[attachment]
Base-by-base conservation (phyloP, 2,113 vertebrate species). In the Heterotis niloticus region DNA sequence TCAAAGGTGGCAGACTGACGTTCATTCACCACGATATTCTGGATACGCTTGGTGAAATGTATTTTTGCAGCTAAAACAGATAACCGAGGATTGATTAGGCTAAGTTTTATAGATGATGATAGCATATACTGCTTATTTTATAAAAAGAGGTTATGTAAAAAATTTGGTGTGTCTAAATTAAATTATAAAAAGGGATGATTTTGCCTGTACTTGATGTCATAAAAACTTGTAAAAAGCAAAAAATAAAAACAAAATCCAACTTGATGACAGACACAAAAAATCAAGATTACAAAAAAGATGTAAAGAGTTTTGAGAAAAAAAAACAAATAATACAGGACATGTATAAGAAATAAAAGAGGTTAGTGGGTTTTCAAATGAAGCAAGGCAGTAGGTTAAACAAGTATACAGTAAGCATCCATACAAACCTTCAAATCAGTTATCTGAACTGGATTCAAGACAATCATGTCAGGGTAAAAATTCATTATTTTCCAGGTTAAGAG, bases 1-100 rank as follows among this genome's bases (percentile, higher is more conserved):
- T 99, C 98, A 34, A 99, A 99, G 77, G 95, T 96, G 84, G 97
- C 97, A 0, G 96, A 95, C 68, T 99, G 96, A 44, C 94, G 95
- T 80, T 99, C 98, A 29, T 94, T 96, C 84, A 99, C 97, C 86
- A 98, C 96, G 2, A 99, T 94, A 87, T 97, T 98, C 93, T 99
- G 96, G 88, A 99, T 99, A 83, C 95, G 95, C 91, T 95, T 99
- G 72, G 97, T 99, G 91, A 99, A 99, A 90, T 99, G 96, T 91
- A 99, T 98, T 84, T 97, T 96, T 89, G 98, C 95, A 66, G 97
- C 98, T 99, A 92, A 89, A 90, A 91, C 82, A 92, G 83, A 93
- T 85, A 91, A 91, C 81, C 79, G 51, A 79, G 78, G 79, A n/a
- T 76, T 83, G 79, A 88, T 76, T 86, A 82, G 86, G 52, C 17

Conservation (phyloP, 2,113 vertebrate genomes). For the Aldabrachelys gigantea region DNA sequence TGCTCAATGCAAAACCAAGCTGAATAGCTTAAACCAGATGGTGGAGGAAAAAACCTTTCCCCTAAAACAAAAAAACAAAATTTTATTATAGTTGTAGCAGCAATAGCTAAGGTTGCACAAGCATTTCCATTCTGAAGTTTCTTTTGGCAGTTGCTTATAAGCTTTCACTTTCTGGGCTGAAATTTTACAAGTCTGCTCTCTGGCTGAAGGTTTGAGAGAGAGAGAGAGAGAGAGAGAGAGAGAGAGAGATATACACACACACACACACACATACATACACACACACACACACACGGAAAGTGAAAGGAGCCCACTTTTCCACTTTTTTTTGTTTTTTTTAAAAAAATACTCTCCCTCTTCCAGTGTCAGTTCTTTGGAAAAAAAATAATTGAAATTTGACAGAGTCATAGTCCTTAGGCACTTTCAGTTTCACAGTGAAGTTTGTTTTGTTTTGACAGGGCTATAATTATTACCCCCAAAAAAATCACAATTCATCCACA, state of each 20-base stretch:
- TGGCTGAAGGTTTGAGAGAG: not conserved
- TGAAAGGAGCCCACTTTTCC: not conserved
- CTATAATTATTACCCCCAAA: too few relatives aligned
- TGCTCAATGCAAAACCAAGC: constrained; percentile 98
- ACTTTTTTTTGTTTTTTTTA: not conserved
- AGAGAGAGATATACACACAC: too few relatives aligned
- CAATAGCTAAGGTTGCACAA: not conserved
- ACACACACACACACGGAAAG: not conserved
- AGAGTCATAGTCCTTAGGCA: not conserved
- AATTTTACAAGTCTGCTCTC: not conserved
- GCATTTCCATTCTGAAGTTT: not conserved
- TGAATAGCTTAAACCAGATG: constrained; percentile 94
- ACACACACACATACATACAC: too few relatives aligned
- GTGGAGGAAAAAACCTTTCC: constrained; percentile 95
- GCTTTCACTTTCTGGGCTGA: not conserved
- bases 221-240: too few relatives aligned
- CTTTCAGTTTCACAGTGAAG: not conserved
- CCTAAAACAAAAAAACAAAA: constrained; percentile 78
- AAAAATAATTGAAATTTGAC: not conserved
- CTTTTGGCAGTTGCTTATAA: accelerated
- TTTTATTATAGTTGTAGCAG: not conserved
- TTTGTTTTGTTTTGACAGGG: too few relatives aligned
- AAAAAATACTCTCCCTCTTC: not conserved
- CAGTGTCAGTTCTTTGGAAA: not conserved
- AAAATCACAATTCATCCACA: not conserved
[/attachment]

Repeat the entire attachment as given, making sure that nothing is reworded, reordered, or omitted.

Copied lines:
Base-by-base conservation (phyloP, 2,113 vertebrate species). In the Heterotis niloticus region DNA sequence TCAAAGGTGGCAGACTGACGTTCATTCACCACGATATTCTGGATACGCTTGGTGAAATGTATTTTTGCAGCTAAAACAGATAACCGAGGATTGATTAGGCTAAGTTTTATAGATGATGATAGCATATACTGCTTATTTTATAAAAAGAGGTTATGTAAAAAATTTGGTGTGTCTAAATTAAATTATAAAAAGGGATGATTTTGCCTGTACTTGATGTCATAAAAACTTGTAAAAAGCAAAAAATAAAAACAAAATCCAACTTGATGACAGACACAAAAAATCAAGATTACAAAAAAGATGTAAAGAGTTTTGAGAAAAAAAAACAAATAATACAGGACATGTATAAGAAATAAAAGAGGTTAGTGGGTTTTCAAATGAAGCAAGGCAGTAGGTTAAACAAGTATACAGTAAGCATCCATACAAACCTTCAAATCAGTTATCTGAACTGGATTCAAGACAATCATGTCAGGGTAAAAATTCATTATTTTCCAGGTTAAGAG, bases 1-100 rank as follows among this genome's bases (percentile, higher is more conserved):
- T 99, C 98, A 34, A 99, A 99, G 77, G 95, T 96, G 84, G 97
- C 97, A 0, G 96, A 95, C 68, T 99, G 96, A 44, C 94, G 95
- T 80, T 99, C 98, A 29, T 94, T 96, C 84, A 99, C 97, C 86
- A 98, C 96, G 2, A 99, T 94, A 87, T 97, T 98, C 93, T 99
- G 96, G 88, A 99, T 99, A 83, C 95, G 95, C 91, T 95, T 99
- G 72, G 97, T 99, G 91, A 99, A 99, A 90, T 99, G 96, T 91
- A 99, T 98, T 84, T 97, T 96, T 89, G 98, C 95, A 66, G 97
- C 98, T 99, A 92, A 89, A 90, A 91, C 82, A 92, G 83, A 93
- T 85, A 91, A 91, C 81, C 79, G 51, A 79, G 78, G 79, A n/a
- T 76, T 83, G 79, A 88, T 76, T 86, A 82, G 86, G 52, C 17

Conservation (phyloP, 2,113 vertebrate genomes). For the Aldabrachelys gigantea region DNA sequence TGCTCAATGCAAAACCAAGCTGAATAGCTTAAACCAGATGGTGGAGGAAAAAACCTTTCCCCTAAAACAAAAAAACAAAATTTTATTATAGTTGTAGCAGCAATAGCTAAGGTTGCACAAGCATTTCCATTCTGAAGTTTCTTTTGGCAGTTGCTTATAAGCTTTCACTTTCTGGGCTGAAATTTTACAAGTCTGCTCTCTGGCTGAAGGTTTGAGAGAGAGAGAGAGAGAGAGAGAGAGAGAGAGAGATATACACACACACACACACACATACATACACACACACACACACACGGAAAGTGAAAGGAGCCCACTTTTCCACTTTTTTTTGTTTTTTTTAAAAAAATACTCTCCCTCTTCCAGTGTCAGTTCTTTGGAAAAAAAATAATTGAAATTTGACAGAGTCATAGTCCTTAGGCACTTTCAGTTTCACAGTGAAGTTTGTTTTGTTTTGACAGGGCTATAATTATTACCCCCAAAAAAATCACAATTCATCCACA, state of each 20-base stretch:
- TGGCTGAAGGTTTGAGAGAG: not conserved
- TGAAAGGAGCCCACTTTTCC: not conserved
- CTATAATTATTACCCCCAAA: too few relatives aligned
- TGCTCAATGCAAAACCAAGC: constrained; percentile 98
- ACTTTTTTTTGTTTTTTTTA: not conserved
- AGAGAGAGATATACACACAC: too few relatives aligned
- CAATAGCTAAGGTTGCACAA: not conserved
- ACACACACACACACGGAAAG: not conserved
- AGAGTCATAGTCCTTAGGCA: not conserved
- AATTTTACAAGTCTGCTCTC: not conserved
- GCATTTCCATTCTGAAGTTT: not conserved
- TGAATAGCTTAAACCAGATG: constrained; percentile 94
- ACACACACACATACATACAC: too few relatives aligned
- GTGGAGGAAAAAACCTTTCC: constrained; percentile 95
- GCTTTCACTTTCTGGGCTGA: not conserved
- bases 221-240: too few relatives aligned
- CTTTCAGTTTCACAGTGAAG: not conserved
- CCTAAAACAAAAAAACAAAA: constrained; percentile 78
- AAAAATAATTGAAATTTGAC: not conserved
- CTTTTGGCAGTTGCTTATAA: accelerated
- TTTTATTATAGTTGTAGCAG: not conserved
- TTTGTTTTGTTTTGACAGGG: too few relatives aligned
- AAAAAATACTCTCCCTCTTC: not conserved
- CAGTGTCAGTTCTTTGGAAA: not conserved
- AAAATCACAATTCATCCACA: not conserved